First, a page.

Ben Chuanlong Du's Blog

It is never too late to learn.

Memory in JVM

Things on this page are fragmentary and immature notes/thoughts of the author. Please read with your own judgement!

Stack, heap and off-heap are all memory that stored in a computer's RAM.


Stack is used for static memory allocation. Variables allocated on the stack are stored directly to the memory and access to this memory is very fast. When a function or a method calls another function which in turns calls another function etc., the execution of all those functions remains suspended until the very last function returns its value. The stack is always reserved in a LIFO order, the most recently reserved block is always the next block to be freed. Stack memory is collected automatically when the execution path reaches the end of the scope.


Heap is used for dynamic memory allocation. It is another named for "managed memory" and is subject to garbage collection. Variables allocated on the heap have their memory allocated at run time and accessing this memory is a bit slower, but the heap size is only limited by the size of virtual memory. Element of the heap have no dependencies with each other and can always be accessed randomly at any time. You can allocate a block at any time and free it at any time. This makes it much more complex to keep track of which parts of the heap are allocated or free at any given time.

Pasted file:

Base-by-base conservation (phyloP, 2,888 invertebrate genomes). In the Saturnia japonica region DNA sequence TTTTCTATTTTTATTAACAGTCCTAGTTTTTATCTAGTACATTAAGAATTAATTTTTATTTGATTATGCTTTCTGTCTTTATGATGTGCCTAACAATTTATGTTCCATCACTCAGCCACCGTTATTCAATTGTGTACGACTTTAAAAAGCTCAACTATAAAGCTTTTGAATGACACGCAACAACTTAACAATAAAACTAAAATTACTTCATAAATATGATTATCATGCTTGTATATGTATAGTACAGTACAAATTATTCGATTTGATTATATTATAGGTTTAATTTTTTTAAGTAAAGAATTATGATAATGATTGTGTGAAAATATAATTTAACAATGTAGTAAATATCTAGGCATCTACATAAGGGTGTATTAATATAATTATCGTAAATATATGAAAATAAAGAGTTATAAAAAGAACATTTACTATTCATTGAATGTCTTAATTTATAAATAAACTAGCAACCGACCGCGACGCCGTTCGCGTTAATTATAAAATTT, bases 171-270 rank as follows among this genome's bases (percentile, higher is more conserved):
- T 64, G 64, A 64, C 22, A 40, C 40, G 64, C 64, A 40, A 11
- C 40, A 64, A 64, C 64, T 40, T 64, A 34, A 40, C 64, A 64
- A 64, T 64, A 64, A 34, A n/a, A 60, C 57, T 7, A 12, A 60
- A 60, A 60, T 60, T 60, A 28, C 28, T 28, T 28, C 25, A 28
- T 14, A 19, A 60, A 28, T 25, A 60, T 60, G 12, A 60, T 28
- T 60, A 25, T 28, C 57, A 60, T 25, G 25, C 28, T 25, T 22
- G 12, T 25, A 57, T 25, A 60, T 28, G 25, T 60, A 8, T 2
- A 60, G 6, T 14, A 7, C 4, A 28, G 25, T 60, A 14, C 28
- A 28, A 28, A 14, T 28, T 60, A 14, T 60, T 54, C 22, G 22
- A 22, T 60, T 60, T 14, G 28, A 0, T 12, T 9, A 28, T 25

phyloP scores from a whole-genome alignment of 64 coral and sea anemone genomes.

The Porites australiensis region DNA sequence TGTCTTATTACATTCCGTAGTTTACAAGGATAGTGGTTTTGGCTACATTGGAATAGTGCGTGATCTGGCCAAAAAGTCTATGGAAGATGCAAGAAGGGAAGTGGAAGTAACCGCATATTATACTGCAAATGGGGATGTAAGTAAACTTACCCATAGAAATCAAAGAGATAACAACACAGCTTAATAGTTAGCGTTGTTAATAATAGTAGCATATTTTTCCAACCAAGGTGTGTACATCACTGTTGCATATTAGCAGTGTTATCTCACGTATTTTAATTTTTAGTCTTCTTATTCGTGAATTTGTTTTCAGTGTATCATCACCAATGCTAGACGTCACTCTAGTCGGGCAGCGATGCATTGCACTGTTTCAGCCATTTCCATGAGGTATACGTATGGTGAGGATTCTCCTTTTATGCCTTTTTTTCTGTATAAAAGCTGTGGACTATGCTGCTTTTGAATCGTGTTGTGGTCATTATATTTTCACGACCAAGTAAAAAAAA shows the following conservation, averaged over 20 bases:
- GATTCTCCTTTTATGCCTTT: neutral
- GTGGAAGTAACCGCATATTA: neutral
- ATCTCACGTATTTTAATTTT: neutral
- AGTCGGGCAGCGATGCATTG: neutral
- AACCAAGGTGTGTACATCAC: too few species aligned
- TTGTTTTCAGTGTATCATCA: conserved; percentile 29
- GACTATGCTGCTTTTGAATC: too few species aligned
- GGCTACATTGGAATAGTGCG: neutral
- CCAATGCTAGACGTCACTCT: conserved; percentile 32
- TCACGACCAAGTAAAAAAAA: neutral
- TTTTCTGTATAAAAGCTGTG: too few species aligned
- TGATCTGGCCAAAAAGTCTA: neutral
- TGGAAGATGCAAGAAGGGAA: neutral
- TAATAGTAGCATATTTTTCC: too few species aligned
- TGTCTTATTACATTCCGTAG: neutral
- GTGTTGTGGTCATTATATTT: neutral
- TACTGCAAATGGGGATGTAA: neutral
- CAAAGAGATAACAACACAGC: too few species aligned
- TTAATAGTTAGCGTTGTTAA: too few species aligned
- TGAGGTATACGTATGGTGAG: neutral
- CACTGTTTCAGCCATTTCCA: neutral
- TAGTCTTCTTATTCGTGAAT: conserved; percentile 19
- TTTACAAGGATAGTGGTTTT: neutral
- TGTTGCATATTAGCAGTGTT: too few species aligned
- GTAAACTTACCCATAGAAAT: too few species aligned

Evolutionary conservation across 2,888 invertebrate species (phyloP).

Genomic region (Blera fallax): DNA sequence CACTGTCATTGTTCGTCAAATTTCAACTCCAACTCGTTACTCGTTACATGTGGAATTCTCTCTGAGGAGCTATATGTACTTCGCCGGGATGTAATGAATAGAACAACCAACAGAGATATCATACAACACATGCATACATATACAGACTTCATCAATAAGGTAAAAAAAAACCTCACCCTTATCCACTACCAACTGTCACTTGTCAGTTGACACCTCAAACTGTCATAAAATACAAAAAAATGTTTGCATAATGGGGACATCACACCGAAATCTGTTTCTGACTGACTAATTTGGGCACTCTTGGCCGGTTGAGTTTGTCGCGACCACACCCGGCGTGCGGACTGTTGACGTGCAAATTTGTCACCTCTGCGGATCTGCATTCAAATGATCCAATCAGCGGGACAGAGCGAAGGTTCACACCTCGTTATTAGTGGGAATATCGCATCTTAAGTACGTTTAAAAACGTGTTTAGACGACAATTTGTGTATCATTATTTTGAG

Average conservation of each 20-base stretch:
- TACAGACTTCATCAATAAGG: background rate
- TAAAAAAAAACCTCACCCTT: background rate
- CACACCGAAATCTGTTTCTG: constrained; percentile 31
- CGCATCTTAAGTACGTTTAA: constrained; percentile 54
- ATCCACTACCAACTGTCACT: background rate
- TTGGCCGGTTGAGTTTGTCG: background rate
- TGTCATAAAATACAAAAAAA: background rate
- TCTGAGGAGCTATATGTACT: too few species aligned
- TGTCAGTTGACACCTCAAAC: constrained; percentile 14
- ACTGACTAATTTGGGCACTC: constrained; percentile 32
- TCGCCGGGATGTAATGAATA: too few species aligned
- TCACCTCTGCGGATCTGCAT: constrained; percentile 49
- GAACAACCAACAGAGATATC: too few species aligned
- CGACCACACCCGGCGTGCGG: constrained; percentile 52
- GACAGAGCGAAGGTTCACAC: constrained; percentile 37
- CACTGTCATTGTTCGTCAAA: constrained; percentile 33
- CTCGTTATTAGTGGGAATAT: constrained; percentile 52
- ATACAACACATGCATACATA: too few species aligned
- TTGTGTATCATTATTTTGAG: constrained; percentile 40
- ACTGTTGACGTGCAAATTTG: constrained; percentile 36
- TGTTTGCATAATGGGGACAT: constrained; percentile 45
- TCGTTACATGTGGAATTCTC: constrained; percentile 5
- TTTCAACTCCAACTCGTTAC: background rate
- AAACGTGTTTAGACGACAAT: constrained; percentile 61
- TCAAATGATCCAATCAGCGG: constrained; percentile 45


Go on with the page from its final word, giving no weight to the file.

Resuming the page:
You can use the stack if you know exactly how much data you need to allocate before compile time and it is not too big. You can use heap if you don't know exactly how much data you will need at runtime or if you need to allocate a lot of data.

In a multi-threaded situation each thread will have its own completely independent stack but they will share the heap. Stack is thread specific and Heap is application specific. The stack is important to consider in exception handling and thread executions.


EHCache's off-heap storage takes your regular object off the heap, serializes it, and stores it as bytes in a chunk of memory that EHCache manages. It's like storing it to disk but it's still in RAM. The objects are not directly usable in this state, they have to be deserialized first. Also not subject to garbage collection.

Off-heap memory is leveraged in JVM to avoid GC. For example, Off-heap memory is leveraged by Spark Tungsten to boost efficiency. However, off-heap is tricky. First, use of off-heap memory increases CPU usage because of the extra translation from bytes of arrays into expected JVM object. Second, even though we manage to store JVM objects off-heap, when they're read back to be used in the program, they can be allocated on-heap. Thus, there will be the need to garbage collect them. Therefore, it makes sense to use off-heap for things that do not need to serialize back the data from the bytes array.

Tune JVM

java -XX:+PrintFlagsFinal -version

java -XX:MaxDirectMemorySize=8g (an example of off-heap memory)

JVM Tuning has a very explanation on the use of memory in JVM.


Decoding Memory in Spark — Parameters that are often confused

Apache Spark and off-heap memory


JVM Tuning